The U.S. spends nearly two and one-half times more per capita for healthcare than the average per capita healthcare expenditures amongst the 34 single-payer nation-members of the Organization for Economic Co-operation and Development (OCED). For example, U.S. per capita expenditures in 2013 ($8,713) nearly tripled the per capita expenditures in Britain (U.K.) ($3,235).
According to a 2014 Commonwealth Fund study, however, the U.S. healthcare delivery system ranked dead last amongst eleven industrial nations in terms of “quality, efficiency, access to care, and healthy lives.” Indeed, citing its own Health-Care Efficiency Index, Bloomberg reported last year that the U.S. healthcare system is one of the world’s “least-efficient,” ranking 50th out of the 55 countries measured in 2014. The Commonwealth Fund study ranked the U.K., which offers not only single-payer but a fully government-run healthcare system, as number one.
It isn’t just that we pay much more for less. Our profit-before-people healthcare system, even under the Affordable Care Act (ACA, or “Obamacare”), often imposes harsh economic tolls on those who have to choose between food and the cost of medicine, or those who are forced into bankruptcy as a result of unpaid medical bills.
“Nobody [in the U.S.] dies because they don’t have access to healthcare”, Idaho’s Republican Congressman Raúl Labrador recently argued, to much deserved scorn, at a town hall with constituents last month.
It was an absurd comment on its face, but the truth is, nobody dies for lack of access to healthcare coverage in single-payer countries. In the U.S., according to a 2009 pre-Obamacare Harvard Medical Study, 45,000 Americans die each year for lack of coverage — numbers that were no doubt proportionately reduced but not eliminated by the Affordable Care Act. The ACA reduced the number of uninsured Americans from 47 million to 27 million.
Here, in California, according to the PERI study, public funding accounts for 71% of California’s $368.5 billion annual healthcare expenditures. Much of that money goes not to pay for healthcare but to enhance the bottom line of the private, for-profit health insurance cartel, which is enjoying “record profits,” according to Amy Martyn at Consumer Affairs late last year. Nonetheless, at present, some 2.7 million California residents are uninsured and another 12 million are “underinsured”, according to the PERI study.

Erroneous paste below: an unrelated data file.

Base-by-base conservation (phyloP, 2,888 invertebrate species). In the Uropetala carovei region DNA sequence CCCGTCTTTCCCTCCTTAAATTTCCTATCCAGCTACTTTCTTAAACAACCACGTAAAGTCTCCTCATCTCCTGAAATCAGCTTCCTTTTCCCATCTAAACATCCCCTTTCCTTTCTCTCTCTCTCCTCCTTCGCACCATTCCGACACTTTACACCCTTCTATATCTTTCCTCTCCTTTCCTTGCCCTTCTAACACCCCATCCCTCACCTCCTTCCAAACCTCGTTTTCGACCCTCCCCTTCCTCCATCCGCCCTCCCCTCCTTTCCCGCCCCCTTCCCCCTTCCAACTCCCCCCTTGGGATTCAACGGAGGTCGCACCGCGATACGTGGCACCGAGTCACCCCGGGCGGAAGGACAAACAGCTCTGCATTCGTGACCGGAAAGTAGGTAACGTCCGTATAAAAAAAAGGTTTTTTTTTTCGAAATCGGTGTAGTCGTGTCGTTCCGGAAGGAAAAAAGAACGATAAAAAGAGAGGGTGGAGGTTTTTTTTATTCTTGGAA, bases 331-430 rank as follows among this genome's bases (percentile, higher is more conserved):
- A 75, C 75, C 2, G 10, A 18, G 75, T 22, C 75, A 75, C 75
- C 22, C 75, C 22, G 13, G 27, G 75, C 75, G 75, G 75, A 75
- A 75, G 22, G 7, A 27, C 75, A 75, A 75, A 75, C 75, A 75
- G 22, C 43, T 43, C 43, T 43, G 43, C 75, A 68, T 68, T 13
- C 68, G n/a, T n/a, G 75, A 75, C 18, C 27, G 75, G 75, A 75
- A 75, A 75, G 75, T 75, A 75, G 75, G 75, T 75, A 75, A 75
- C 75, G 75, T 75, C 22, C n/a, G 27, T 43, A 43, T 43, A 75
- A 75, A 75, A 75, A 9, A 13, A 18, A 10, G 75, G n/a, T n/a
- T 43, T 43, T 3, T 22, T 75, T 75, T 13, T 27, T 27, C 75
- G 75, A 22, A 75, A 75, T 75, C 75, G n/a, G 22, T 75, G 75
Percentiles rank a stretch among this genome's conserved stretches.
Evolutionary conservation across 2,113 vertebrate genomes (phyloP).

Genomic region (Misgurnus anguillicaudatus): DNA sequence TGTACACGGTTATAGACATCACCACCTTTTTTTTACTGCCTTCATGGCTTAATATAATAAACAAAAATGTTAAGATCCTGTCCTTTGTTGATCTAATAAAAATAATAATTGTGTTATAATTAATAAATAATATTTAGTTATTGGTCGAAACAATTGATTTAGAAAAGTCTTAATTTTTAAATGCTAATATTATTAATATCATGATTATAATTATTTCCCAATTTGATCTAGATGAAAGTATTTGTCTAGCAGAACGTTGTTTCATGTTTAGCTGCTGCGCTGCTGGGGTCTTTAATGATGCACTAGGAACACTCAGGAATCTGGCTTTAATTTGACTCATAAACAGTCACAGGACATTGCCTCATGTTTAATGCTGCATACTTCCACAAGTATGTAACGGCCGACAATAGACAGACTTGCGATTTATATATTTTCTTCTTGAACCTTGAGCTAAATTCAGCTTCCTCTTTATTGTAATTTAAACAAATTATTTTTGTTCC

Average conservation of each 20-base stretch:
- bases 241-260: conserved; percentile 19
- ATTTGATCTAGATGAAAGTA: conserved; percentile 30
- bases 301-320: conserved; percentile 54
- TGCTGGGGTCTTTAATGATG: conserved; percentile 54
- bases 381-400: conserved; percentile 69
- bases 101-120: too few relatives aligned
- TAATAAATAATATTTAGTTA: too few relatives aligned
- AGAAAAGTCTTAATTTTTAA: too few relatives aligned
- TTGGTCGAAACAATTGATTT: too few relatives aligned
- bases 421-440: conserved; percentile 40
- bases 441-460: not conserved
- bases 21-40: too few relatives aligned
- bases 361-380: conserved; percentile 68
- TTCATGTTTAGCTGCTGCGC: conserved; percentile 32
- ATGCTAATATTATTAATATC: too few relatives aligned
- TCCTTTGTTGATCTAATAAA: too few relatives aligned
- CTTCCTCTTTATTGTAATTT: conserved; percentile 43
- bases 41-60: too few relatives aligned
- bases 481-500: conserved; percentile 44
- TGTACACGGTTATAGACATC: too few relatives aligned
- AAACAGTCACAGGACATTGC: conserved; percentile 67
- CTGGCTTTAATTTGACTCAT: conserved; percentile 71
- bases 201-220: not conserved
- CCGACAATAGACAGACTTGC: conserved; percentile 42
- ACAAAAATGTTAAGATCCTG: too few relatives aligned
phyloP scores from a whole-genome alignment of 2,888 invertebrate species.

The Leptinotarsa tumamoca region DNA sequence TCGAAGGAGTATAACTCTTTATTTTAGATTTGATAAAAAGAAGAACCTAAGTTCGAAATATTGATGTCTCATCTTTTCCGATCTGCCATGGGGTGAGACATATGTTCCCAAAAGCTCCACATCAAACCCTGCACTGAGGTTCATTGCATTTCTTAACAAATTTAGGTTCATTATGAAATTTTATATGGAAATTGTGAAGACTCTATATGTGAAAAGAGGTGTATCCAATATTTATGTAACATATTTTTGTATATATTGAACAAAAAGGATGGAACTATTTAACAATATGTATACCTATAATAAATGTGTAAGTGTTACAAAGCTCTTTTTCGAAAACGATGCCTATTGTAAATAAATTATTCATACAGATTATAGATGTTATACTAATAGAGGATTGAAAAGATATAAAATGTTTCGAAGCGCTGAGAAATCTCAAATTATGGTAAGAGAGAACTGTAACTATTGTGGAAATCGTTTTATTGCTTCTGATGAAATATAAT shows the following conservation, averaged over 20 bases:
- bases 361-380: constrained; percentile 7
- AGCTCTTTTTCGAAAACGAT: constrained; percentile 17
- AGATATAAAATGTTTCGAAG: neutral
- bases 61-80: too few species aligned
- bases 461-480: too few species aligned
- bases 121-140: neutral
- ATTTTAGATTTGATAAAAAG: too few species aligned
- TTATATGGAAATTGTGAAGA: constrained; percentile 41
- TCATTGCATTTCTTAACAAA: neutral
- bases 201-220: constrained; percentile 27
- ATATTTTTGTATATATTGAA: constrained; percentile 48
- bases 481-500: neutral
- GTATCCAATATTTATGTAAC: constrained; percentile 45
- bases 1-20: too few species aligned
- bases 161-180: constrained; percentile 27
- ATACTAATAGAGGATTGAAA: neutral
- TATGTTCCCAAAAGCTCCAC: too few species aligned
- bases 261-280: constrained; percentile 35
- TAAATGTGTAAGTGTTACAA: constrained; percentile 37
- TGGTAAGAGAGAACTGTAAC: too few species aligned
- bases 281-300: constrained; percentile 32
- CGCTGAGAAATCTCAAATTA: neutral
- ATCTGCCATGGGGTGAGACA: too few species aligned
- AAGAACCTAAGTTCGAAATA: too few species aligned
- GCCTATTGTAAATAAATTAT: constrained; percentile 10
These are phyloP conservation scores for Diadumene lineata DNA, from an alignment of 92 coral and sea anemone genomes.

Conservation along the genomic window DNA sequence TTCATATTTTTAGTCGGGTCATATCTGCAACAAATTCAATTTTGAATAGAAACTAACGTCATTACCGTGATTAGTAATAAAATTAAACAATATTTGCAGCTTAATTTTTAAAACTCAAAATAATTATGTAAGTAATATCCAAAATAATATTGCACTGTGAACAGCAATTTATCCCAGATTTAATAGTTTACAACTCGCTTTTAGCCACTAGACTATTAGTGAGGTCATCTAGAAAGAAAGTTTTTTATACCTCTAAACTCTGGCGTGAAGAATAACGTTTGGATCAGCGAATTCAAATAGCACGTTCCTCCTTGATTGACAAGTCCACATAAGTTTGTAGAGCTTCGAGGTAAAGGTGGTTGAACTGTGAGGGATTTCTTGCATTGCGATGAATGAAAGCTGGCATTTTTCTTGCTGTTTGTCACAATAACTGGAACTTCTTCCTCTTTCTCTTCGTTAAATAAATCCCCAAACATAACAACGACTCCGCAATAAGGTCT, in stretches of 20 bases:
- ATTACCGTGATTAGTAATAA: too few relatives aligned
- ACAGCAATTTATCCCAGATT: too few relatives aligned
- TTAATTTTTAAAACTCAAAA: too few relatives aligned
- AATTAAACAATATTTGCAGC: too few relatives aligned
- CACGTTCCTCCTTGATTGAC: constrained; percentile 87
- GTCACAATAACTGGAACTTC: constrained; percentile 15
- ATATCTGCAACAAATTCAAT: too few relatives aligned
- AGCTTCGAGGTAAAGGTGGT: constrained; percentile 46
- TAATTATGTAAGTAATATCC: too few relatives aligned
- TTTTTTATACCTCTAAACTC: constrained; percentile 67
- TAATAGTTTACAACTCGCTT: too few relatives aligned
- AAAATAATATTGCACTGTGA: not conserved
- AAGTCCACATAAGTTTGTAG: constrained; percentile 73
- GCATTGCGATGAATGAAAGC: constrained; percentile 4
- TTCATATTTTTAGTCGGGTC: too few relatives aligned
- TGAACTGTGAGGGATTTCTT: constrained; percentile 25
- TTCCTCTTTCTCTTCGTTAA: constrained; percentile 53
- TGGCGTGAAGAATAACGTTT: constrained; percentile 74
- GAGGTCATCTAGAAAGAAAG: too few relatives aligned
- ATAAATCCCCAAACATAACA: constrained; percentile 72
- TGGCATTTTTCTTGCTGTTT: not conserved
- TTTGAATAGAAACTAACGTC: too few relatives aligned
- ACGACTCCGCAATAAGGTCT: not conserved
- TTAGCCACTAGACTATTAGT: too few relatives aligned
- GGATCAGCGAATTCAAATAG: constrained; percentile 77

CLA’s likely erroneous cost projection
In reply to an email inquiry from The BRAD BLOG, UMA Economics Professor Gerald Friedman described the CLA’s estimate that the proposed California single-payer system would “increase” the annual cost of healthcare in California from approximately $367 billion to $400 billion as “conservative if not ridiculous.”
“They underestimate administrative savings (both among providers and for insurance) and they discount the system’s ability to negotiate prices for drugs, medical equipment, and provider services (hospitals),” Prof. Friedman wrote. “They also overstate the cost of the program including the effect on utilization of removing copays and deductibles.”
That appears to be a valid critique. The CLA begins its assessment by pointing to what it says is an “enormous uncertainty” because SB-562 would entail an “unprecedented” rebuilding from a multi-payer to a single-payer healthcare system. Based upon its assertion that 8% of California residents are now uninsured, the CLA’s estimated increase appears very close to the extrapolated costs of current expenditures (1.08 x $367 billion/yr. = $396.36 billion/yr.). This is not all that far off from the PERI analysis. The UMA economists, using a $368.5 billion cost figure, calculated that if, sans single-payer cost controls, one were to simply expand full coverage under the “existing [multi-payer] system” to cover all Californians, this “would increase overall costs…to $404.1 billion.”
The CLA analysis reflects the type of glaring underestimate of administrative savings cited by Friedman. It states that the administrative cost under out privatized multi-payer system is 7% of total healthcare costs. A study performed before passage of the ACA by a non-profit physicians group supporting a single-payer system found that 31%, not 7%, of U.S. healthcare dollars were spent on administration of our private insurance system. “Streamlined to Canadian levels,” Physicians for a National Health Program argued, “enough administrative waste could be saved to provide comprehensive insurance to all Americans.”